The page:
The armed St. Louis couple at the center of a June standoff with a crowd of Black Lives Matter protesters outside their home was charged with felonies on Monday, according to the city's circuit attorney.
St. Louis Democratic circuit attorney Kimberly M. Gardner said she is bringing felony charges against Mark and Patricia McCloskey for brandishing weapons at protesters who gathered outside their property. She accused the couple of trying to intimidate protesters by pointing firearms at them during the ordeal, which was captured on a viral video.
Recent Stories in Latest News
"Today my office filed charges against Mark and Patricia McCloskey following an incident involving peaceful, unarmed protesters on June 28th," Gardner said in a statement. "It is illegal to wave weapons in a threatening manner at those participating in nonviolent protest, and while we are fortunate this situation did not escalate into deadly force, this type of conduct is unacceptable in St. Louis."
Joel J. Schwartz, who is representing the McCloskeys, said the charges were unwarranted because the crowd trespassed on the couple's private property and even destroyed the gate to the private street the couple lives on. He said the McCloskeys are protected under Missouri's defense-of-property law.
"The charges filed today against my clients, Mark and Patricia McCloskey, are disheartening as I unequivocally believe no crime was committed," Schwartz said in a statement. "I, along with my clients, support the First Amendment right of every citizen to have their voice and opinion heard. This right, however, must be balanced with the Second Amendment and Missouri law, which entitle each of us to protect our home and family from potential threats."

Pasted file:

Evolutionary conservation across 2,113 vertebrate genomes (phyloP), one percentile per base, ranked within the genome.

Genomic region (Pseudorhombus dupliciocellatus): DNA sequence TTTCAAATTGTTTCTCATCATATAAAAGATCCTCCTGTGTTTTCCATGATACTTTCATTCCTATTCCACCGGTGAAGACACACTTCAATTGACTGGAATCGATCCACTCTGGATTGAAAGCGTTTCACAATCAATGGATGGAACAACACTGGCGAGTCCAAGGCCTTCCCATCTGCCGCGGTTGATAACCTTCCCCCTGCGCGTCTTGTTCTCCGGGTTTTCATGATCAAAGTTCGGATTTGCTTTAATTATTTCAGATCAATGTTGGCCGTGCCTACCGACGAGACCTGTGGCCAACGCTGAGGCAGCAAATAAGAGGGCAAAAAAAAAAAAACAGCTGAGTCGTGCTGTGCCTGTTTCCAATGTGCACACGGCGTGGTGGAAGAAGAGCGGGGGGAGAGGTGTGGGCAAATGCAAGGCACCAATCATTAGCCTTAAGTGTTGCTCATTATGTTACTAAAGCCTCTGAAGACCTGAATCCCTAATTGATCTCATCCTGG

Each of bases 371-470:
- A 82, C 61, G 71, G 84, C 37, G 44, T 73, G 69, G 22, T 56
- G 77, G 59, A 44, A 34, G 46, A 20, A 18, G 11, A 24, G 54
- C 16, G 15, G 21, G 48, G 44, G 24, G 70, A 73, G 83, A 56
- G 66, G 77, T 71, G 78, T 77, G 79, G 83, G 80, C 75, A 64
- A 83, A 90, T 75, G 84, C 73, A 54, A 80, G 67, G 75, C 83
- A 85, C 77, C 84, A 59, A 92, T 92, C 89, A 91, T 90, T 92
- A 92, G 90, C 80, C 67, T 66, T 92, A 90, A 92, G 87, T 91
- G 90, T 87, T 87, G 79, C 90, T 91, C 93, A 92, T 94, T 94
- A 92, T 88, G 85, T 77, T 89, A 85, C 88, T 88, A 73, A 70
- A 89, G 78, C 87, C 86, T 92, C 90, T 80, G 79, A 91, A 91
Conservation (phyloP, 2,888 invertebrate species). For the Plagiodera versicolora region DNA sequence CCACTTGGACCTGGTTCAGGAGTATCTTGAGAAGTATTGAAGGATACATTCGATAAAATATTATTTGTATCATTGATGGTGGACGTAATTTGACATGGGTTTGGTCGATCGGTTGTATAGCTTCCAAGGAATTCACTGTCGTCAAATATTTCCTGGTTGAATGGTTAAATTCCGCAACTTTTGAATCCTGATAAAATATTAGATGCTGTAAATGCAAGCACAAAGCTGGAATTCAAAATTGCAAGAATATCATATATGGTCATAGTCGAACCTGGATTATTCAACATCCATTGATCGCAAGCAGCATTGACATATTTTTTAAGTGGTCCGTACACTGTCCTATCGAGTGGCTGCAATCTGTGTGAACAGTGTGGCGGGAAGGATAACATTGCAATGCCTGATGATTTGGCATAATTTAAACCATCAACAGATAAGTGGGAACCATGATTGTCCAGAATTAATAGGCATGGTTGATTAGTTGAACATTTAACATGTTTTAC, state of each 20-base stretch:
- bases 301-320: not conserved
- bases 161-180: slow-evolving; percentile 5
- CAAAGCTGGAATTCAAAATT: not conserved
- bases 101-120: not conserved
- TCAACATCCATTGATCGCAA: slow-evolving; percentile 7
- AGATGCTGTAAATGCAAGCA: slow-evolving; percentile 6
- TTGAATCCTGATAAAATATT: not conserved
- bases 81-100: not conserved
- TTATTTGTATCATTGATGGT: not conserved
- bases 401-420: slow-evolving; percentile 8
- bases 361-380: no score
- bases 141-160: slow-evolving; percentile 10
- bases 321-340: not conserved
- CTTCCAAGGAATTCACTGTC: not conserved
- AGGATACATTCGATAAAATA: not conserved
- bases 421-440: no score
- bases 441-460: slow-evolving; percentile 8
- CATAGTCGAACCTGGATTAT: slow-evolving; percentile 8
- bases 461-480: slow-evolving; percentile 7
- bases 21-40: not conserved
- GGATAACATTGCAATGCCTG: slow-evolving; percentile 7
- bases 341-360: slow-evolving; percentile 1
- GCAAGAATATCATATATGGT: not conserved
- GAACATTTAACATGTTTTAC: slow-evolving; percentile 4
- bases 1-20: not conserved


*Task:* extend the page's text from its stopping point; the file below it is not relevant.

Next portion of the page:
Police seized the guns the McCloskeys used in the incident last week.
The couple's actions have become a political lightning rod, sparking condemnation even after they voiced support for the Black Lives Matter movement. Others have defended the McCloskey family. On Friday, President Donald Trump hosted the couple at a virtual campaign event.
Gardner said her motivations in charging the couple were not political. The day before she filed charges against the McCloskeys, her office charged a Black Lives Matter protester with assault after he allegedly attacked people praying in front of a statue of King Louis IX.
"We must protect the right to peacefully protest, and any attempt to chill it through intimidation will not be tolerated," she said. "As I mentioned in my initial statement on June 29th about protecting the rights of protesters, this was not the only disturbing incident that occurred the same weekend."
Schwartz lamented the heightened focus the incident has received, saying that people were attempting to "try this case in the media."
"Given the heightened attention focused on this matter due to the current political environment, I don’t believe it is prudent to comment any further, at this time, or to try this case in the media," he said.
Gardner said she would prefer to pursue a diversion program for the couple, rather than jail time. Schwartz said he will defend his clients against the allegations.